Dimitrov explained how such attitudes served the exclusive interests of fascism, “The fascists are rummaging through the entire history of every nation so as to be able to pose as the heirs and continuators of all that was exalted and heroic in its past. […] Communists who suppose that all this has nothing to do with the cause of the working class, who do nothing to enlighten the masses on the past of their people in a historically correct fashion, in a genuinely Marxist-Leninist spirit, who do nothing to link up the present struggle with the people’s revolutionary traditions and past –voluntarily hand over to the fascist falsifiers all that is valuable in the historical past of the nation, so that the fascists may fool the masses.

[…] We Communists are the irreconcilable opponents, in principle, of bourgeois nationalism in all its forms. But we are not supporters of national nihilism and should never act as such. The task of educating the workers and all working people in the spirit of proletarian internationalism is one of the fundamental tasks of every Communist Party. But anyone who thinks that this permits him, or even compels him, to sneer at all the national sentiments of the broad masses of working people is far from being a genuine Bolshevik and has understood nothing of the teaching of Lenin on the national question.

The correctness of this position was proved in practice by the triumph of fascism over the more national nihilistic German left in 1933, as opposed to the victory of the patriotic communists in China who drove out the Japanese invaders in 1945, later to defeat the Kuomintang and found the People’s Republic of China in 1949.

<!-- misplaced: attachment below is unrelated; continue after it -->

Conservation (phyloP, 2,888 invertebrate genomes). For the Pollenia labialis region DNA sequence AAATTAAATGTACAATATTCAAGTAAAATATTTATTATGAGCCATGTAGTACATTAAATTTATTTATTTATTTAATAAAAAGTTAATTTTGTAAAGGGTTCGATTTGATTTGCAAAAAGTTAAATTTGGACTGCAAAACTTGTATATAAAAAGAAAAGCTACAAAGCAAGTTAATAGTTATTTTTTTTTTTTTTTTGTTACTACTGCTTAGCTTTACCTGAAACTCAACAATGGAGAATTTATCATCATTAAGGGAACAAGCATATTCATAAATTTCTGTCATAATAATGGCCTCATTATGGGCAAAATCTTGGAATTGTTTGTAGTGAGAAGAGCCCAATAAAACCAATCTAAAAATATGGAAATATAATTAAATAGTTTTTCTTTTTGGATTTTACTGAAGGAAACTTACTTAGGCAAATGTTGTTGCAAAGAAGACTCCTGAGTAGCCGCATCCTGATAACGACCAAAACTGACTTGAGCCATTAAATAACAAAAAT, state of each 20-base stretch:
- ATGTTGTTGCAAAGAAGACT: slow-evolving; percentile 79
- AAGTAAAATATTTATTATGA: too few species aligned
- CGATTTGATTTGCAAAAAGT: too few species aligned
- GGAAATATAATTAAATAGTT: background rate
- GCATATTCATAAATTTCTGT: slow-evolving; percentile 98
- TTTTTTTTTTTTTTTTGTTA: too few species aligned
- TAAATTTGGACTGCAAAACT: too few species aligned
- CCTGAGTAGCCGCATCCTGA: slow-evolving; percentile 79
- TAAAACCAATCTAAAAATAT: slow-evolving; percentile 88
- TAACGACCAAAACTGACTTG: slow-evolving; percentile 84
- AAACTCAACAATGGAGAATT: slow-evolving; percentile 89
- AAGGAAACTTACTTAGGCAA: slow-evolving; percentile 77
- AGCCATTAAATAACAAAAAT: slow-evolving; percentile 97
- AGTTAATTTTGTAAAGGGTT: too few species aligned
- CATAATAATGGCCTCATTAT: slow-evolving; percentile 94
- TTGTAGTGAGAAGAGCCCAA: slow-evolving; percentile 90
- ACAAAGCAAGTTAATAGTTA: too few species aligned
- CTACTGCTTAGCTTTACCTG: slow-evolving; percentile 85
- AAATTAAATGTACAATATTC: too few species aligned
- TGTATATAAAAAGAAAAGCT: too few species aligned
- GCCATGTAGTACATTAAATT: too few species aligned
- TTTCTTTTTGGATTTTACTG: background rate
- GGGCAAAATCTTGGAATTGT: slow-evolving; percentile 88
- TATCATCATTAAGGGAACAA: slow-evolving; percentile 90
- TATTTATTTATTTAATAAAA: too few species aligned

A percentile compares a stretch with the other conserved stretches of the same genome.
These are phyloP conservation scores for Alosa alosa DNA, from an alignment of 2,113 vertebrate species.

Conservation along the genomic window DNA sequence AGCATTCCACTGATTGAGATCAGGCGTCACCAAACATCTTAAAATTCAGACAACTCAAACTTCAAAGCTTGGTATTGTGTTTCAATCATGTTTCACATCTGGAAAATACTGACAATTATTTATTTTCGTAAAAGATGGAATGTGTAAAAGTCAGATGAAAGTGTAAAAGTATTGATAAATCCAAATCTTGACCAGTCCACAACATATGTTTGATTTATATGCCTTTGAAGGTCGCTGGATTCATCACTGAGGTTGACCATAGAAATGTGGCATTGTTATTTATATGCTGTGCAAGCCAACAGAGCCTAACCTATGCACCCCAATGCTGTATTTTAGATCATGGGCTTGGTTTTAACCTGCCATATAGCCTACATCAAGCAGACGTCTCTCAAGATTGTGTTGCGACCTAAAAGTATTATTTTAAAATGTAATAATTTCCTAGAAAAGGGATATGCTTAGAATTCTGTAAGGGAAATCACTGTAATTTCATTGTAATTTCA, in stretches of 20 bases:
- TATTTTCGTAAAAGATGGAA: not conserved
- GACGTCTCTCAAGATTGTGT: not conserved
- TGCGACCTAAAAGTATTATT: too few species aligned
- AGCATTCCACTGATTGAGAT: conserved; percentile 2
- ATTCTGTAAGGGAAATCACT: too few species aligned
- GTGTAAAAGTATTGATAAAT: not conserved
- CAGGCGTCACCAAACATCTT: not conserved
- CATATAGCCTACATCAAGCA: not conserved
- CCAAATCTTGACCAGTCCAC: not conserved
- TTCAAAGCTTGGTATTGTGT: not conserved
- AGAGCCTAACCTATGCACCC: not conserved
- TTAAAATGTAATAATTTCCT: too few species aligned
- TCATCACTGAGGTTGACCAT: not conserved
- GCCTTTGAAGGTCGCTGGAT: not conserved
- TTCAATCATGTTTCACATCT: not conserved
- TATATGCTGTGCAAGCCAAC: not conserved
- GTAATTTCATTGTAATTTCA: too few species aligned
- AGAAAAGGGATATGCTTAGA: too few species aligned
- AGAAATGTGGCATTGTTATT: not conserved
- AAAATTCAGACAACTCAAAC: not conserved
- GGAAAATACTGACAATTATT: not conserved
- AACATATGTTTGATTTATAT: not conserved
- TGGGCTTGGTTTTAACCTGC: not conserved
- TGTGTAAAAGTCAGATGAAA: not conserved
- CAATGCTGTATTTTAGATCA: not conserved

Socialism in One Country:

One of the most prominent lines of the Communist Manifesto is: “The Communists are further reproached with desiring to abolish countries and nationalities. The working men have no country. We cannot take from them what they have not got.” However, this does not undermine the importance of national movements. The Manifesto also emphasises that the proletariat must first assert itself as a national force: “Since the proletariat must first of all acquire political supremacy, must rise to be the leading class of the nation, must constitute itself the nation, it is, so far, itself national” and “the proletariat of each country must, of course, first of all settle matters with its own bourgeoisie.

When the theories of Marx and Engels were put into practice by the Bolsheviks, the question of building socialism in one country became paramount. In 1915, Lenin recognised that, “Uneven economic and political development is an absolute law of capitalism. Hence, the victory of socialism is possible first in several or even in one capitalist country alone.” In 1918, he wrote, “To wait until the toiling classes bring about a revolution on an international scale means that everybody should stand stock-still in expectation. That is nonsense.